When you fear something, sit down on the organ bench and start practicing at least for 15 minutes. Your worries will disappear (at least for now).
Ausra's Harmony Exercise:
Diatonic Sequence in Eb Major: I-IV-V9-I
When we play organ, our tendency is to judge ourselves and our playing on how well we did. After all, if we din't make mistakes, we did a good job, it seems.
I look at this question in the different light. If we didn't fail (at least a little), we probably didn't expose ourselves to enough risk and fear. If we didn't expose ourselves to enough fear, we chose a safe path. If we chose a safe path, we didn't reach our potential. If we didn't reach our potential, we let ourselves and the people who are counting on us down.
So I say, don't ask whether or not you made a mistake. Instead, ask whether or not you showed up. And showing up is really underrated.
Because if you have the guts to show up again and again no matter how many times you fail, sooner or later you will succeed.
"Your sight-reading course is for me a great pleasure. In the beginning the course took me much more than 15 minutes a day. But now I am exercising the left hand everything is going much easier better and faster. And the same is the case when I repeat the right hand exercises. I feel the sight-reading training will for me be very helpful for my further study." - Willem
What's a bigger mistake?
To come up with a great but risky idea which doesn't resonate with your audience yet or after seeing that this idea didn't lift off, didn't succeed - to give up and stop bothering about it?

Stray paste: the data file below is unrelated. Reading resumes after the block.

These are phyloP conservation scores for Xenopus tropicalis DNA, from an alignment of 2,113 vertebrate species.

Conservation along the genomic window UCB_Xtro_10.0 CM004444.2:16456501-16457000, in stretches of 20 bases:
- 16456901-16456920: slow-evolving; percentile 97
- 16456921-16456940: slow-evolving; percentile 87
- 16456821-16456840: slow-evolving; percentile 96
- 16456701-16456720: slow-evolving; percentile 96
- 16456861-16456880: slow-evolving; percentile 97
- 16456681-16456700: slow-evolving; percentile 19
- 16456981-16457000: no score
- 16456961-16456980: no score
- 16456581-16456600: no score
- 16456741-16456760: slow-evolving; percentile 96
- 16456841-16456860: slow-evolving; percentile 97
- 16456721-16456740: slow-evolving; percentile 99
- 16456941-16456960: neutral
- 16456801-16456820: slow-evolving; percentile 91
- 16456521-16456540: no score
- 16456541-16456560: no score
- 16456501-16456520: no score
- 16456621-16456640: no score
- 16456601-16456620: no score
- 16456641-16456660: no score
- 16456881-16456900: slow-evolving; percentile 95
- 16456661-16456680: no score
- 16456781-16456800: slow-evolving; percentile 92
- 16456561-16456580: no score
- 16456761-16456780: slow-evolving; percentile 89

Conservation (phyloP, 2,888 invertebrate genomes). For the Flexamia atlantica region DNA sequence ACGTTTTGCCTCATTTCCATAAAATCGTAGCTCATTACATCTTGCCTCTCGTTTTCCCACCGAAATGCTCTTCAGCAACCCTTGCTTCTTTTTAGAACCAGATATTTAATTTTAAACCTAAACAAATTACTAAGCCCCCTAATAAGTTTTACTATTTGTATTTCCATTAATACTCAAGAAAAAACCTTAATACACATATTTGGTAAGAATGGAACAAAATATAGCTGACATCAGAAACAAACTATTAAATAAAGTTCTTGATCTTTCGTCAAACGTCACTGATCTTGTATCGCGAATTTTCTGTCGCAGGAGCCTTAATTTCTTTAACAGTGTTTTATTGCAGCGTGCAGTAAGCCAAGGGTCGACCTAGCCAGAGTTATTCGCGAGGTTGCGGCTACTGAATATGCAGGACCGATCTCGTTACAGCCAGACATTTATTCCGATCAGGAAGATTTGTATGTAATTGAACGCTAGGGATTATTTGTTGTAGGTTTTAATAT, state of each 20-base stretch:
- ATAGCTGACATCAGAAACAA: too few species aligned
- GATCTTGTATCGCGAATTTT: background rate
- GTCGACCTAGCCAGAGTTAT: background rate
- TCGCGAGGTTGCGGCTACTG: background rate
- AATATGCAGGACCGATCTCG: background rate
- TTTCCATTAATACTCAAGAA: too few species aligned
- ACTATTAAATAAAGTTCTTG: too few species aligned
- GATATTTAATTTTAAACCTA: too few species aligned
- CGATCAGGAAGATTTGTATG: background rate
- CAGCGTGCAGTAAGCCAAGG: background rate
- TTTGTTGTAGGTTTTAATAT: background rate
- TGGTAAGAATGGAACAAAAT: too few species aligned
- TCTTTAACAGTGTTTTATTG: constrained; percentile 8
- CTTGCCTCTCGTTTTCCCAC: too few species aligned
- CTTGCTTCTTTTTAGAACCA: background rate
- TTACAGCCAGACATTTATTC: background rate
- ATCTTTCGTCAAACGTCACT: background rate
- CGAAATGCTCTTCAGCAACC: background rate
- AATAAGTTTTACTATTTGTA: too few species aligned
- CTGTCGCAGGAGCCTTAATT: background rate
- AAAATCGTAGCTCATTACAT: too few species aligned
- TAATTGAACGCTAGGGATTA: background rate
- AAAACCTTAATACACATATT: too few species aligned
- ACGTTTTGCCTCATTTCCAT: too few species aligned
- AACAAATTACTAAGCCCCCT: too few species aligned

This is a tricky question to answer - we see this again and again in business, in classrooms, in organ recitals, in families - everywhere where there are at least two people involved.
You thought you can change the world (your world) but the inertia was stronger - not too many people want to be changed, even less people want the change of you.
Your idea failed because a) it wasn't remarkable enough for the people to tell their friends about or b) they are not the right people for you.
Here's a more productive way to look at this:
Based on what you learned from your audience, you change something in your idea or the execution of the idea and do it again (if they are the right people for your idea). If not - you go find some other people who are more likely fit to what it is you have to offer them.
If you give up too soon, you will not be able to change the people you want to change. On the other hand, if you just obnoxiously pitch the same idea the same way repeatedly to the same people - they will flee from you like we run from selfish telemarketers.
But if your idea generously helps people achieve their dreams, you have a chance.
The first step is knowing what their dreams are. Usually it's not what they say they want - it's what their inner subconscious needs are.
[HT to Pieter]
Next: Two pieces for Thanksgiving
Part III: Allegro from the Trio Sonata No. 2 in C minor, BWV 526 by J.S. Bach
I Bind Unto Myself Today
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Drs. Vidas Pinkevicius and Ausra Motuzaite-Pinkeviciene
Organists of Vilnius University , creators of Secrets of Organ Playing.